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開催日 2014/9/12
時間 14:00 - 15:00
会場 Poster / Exhibition(Event Hall B)

Toward brain-machine interface using neural activity in the visual cortex for dexterous control of a prosthetic hand

  • P2-372
  • 林 隆介 / Ryusuke Hayashi:1 嵯峨 智 / Satoshi Saga:2 
  • 1:産業技術総合研究所 システム脳科学研究グループ / System Neuroscience Group, AIST, Tsukuba, Japan 2:筑波大学 システム情報系 情報工学域 / Div of Info Eng, Univ of Tsukuba, Tsukuba, Japan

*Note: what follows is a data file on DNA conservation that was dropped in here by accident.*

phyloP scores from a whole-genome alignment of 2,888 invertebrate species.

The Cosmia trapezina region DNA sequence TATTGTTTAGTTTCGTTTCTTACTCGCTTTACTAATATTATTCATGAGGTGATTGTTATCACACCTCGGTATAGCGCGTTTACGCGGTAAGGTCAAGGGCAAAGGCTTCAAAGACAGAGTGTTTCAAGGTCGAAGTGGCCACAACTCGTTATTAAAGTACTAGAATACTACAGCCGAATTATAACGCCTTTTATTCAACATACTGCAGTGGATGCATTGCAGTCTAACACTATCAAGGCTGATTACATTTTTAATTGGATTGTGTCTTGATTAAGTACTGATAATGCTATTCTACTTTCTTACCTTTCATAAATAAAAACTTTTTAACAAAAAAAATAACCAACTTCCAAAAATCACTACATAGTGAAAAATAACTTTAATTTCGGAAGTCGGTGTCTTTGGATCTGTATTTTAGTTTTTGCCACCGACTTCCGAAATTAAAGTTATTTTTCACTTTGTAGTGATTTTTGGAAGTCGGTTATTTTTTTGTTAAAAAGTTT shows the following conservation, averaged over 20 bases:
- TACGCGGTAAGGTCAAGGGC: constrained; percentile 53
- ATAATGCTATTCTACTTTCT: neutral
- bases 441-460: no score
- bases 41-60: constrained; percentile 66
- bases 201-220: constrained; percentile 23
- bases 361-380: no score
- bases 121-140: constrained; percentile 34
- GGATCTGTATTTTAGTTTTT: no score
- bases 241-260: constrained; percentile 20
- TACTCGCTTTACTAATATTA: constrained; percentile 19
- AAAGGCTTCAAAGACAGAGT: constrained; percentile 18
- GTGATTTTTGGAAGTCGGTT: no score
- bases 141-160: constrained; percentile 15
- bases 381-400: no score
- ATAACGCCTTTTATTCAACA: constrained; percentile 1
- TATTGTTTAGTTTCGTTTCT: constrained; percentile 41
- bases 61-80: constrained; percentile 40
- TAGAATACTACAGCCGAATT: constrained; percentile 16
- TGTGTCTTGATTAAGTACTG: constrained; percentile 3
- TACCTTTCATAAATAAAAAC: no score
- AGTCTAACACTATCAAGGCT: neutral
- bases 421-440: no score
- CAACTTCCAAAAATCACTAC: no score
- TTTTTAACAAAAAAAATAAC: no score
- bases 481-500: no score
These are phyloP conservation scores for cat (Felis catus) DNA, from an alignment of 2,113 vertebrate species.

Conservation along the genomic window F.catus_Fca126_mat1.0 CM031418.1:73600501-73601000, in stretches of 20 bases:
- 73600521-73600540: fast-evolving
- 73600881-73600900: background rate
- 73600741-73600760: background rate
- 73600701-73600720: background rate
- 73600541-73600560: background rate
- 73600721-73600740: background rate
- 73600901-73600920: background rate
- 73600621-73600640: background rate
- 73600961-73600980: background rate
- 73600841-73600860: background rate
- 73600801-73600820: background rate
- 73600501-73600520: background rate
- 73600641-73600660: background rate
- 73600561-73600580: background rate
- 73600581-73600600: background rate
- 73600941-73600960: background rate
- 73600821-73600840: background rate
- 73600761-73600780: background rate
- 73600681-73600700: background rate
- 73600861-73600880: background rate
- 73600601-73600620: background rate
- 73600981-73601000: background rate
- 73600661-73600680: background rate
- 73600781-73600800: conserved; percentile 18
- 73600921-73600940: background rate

Introduction: Advances in brain-machine interface (BMI) have enabled direct control from the motor cortex to prosthetic devices to replicate dexterous finger movements. The previously reported BMIs, however, have limitation to assist patients with paralysis as a consequence of damage in the motor cortex. Since we can visually imagine intended hand movements and many neurons in the inferior temporal (IT) cortex are activated by the images of body parts including hand, there is a good possibility to achieve dexterous control of prosthetic hands by decoding neural ensembles from the IT cortex. Method: To test this hypothesis, we chronically implanted three multi-electrode arrays in the IT cortex of a macaque monkey and recorded multi-unit activity from 190 electrodes while the animal viewed images of three different hand-signs (rock, scissors, and paper). The spike counts with the time window of 100ms were offline processed to classify which image the animal viewed at a time (3 hand-sign images or blank screen) using linear discriminant analysis. We then controlled a five-finger moveable robotic hand (Handroid, ITK co.ltd.) according to the predicted hand shape via a motor driver consisting of an mbed microcontroller and Matlab software. A cover made of RTV silicone rubber (durometer less than 10 Shore A) that resembles a natural hand in appearance (Satoh Giken co.) was attached to the hand, expecting for future use to evoke natural activity in the IT cortex when animal controls the hand in real-time while viewing it. Results: The results show that classification accuracies are higher than 80% on average. Hand shapes were decoded with highest accuracy (88.8%) at the latencies of 400 ms after visual stimulus onset. The analysis of randomly sampled data across different recording days shows that average classification accuracy is higher than 90 % when data contains signals from more than 350ch. These results suggest that visual information decoded from the IT neural activity is useful for the dexterous control of multiple digits of a prosthetic hand.

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